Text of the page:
Today's health care workforce, about 11 million strong, includes people working in jobs ranging from laboratory technician to nurse and from speech pathologist to physician. It is the fastest growing segment of the nation's labor market, employing one out of every 10 workers.
Typically, the Robert Wood Johnson Foundation looks at its programs one at a time. This chapter is a rare instance of stepping back and looking at the entire body of the Foundation's efforts in one specific area. This overview provides a broad-based perspective of a strategy that has lasted nearly 25 years and it offers insights about the value of the strategy.
The chapter represents the effort of two senior Foundation officials and one outside analyst to make sense of what the Foundation has done and to examine the strengths and weaknesses of a large, long-term investment strategy. At the time this article was written, the lead author, Stephen L. Isaacs, was president of the Center for Health and Social Policy in Pelham, N.Y. Both Steven A. Schroeder, former president of the Foundation, and Lewis G. Sandy, former executive vice president of the Foundation, have had a long interest in, and have written about, workforce issues.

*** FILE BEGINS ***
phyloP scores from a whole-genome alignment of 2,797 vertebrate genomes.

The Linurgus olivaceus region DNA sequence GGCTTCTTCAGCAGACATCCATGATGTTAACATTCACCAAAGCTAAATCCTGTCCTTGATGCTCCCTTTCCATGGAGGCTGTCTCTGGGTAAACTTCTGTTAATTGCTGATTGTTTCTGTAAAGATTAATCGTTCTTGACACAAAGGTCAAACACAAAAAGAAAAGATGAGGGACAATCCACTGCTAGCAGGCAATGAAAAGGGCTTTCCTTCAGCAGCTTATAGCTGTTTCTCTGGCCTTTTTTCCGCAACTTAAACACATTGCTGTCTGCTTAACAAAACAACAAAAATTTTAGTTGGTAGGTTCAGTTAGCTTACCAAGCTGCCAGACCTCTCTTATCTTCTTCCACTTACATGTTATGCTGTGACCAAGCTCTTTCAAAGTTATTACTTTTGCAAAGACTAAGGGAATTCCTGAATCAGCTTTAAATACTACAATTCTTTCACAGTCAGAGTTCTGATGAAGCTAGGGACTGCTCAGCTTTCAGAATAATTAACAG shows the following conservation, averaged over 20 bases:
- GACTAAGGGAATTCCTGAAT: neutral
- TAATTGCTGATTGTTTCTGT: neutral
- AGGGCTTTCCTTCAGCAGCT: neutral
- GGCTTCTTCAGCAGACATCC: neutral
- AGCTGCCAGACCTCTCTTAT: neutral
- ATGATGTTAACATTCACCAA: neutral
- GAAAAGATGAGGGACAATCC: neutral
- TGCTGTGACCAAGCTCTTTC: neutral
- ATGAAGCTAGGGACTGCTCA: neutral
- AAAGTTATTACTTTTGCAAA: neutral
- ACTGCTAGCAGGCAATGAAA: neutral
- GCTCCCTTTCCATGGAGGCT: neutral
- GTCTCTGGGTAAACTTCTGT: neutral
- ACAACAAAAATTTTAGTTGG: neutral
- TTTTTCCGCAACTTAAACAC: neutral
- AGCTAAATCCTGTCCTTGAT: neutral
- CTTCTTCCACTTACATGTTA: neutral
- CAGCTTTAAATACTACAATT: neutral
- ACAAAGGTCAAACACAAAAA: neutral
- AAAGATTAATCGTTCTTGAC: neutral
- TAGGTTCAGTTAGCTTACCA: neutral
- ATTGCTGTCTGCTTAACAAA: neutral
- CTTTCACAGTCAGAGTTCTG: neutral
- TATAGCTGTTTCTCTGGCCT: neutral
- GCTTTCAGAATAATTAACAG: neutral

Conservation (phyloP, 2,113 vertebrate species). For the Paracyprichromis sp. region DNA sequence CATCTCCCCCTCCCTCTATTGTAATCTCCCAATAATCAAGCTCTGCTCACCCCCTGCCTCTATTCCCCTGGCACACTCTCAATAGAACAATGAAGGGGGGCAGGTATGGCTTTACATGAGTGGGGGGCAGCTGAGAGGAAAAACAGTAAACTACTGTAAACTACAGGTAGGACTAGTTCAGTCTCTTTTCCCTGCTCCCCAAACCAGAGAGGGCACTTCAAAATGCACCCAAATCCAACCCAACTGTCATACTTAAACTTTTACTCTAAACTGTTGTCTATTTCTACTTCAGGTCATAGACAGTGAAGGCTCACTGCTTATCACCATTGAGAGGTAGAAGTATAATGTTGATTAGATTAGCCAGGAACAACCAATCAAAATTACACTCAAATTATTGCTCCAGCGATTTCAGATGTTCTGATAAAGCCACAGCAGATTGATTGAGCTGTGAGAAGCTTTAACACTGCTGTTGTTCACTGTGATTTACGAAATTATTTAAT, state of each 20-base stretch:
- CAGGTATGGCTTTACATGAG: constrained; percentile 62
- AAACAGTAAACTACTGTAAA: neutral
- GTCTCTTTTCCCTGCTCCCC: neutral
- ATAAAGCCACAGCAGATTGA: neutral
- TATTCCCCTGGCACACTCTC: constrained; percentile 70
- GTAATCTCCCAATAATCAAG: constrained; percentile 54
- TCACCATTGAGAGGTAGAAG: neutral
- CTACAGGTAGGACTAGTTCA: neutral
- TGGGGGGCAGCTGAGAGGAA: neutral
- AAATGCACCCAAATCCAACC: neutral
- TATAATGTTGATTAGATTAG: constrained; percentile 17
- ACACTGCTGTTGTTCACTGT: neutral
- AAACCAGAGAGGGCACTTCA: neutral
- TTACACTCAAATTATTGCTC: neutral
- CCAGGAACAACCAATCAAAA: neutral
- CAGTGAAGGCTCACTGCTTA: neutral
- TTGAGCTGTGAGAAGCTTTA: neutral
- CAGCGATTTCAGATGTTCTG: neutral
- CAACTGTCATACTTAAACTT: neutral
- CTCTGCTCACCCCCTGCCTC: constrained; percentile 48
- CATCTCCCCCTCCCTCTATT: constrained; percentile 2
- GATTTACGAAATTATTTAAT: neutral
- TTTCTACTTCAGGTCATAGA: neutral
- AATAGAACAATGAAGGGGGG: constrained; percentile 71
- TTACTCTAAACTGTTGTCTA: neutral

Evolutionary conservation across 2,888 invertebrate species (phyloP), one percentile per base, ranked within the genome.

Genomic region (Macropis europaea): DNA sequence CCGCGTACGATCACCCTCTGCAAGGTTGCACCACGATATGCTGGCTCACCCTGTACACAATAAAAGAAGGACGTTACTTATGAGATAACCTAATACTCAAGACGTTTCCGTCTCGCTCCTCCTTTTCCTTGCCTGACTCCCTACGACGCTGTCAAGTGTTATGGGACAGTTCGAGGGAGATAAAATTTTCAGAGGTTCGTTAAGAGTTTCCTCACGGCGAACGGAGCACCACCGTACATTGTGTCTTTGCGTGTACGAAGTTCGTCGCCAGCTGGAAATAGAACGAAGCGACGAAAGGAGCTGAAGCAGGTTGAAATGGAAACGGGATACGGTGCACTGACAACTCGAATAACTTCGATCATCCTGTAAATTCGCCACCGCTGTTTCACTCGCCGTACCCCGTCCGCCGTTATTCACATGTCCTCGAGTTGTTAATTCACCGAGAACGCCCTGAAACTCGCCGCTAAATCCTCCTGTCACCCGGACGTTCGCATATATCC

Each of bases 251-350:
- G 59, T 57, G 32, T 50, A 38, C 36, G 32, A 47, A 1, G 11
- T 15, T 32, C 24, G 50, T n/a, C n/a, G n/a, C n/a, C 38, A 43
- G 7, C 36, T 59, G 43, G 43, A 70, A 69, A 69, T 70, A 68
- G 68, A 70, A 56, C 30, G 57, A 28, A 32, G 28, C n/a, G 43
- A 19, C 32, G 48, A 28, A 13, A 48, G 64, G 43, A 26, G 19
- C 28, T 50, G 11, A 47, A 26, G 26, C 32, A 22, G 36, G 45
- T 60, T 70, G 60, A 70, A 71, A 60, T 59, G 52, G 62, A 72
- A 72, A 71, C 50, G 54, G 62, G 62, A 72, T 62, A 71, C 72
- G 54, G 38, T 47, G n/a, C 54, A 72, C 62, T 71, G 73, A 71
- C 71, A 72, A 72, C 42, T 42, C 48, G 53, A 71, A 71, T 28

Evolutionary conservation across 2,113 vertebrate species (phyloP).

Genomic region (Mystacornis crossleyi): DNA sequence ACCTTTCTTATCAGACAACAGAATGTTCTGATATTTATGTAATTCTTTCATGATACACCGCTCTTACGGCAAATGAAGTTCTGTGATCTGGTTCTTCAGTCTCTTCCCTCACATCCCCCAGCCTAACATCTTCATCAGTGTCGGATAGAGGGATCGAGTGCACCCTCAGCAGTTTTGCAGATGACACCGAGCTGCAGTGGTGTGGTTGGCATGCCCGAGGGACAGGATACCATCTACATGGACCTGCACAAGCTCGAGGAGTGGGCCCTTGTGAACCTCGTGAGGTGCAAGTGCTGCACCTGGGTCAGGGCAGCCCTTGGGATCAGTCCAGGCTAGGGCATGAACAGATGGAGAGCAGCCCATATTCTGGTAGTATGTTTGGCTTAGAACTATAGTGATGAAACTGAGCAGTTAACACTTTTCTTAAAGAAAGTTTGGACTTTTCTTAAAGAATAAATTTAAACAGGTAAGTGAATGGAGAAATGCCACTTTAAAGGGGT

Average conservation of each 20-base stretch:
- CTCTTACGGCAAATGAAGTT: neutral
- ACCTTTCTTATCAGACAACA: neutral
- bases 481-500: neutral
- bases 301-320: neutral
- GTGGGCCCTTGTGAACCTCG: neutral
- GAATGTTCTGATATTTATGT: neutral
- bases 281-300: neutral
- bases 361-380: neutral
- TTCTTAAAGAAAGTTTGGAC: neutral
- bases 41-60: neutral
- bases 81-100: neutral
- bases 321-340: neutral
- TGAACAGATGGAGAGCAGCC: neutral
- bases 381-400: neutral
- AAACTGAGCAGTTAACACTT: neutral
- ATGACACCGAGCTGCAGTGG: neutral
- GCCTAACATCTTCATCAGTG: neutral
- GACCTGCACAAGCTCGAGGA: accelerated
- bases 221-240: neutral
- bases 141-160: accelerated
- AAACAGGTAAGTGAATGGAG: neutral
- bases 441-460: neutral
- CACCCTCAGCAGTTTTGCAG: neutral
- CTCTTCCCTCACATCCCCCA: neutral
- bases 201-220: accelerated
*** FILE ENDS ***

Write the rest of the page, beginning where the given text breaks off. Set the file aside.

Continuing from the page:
- 1. Editors' Introduction
- 2. Reach Out
- 3. A Review of the National Access-to-Care Surveys
- 4. Improving the Health Care Workforce
- 5. Expertise Meets Politics
- 6. The Media and Change in Health Systems
- 7. Addressing the Problem of Medical Malpractice
- 8. Unexpected Returns
- 9. Developing Child Immunizations Registries
- 10. The Homeless Families Program
- 11. The National Health and Social Life Survey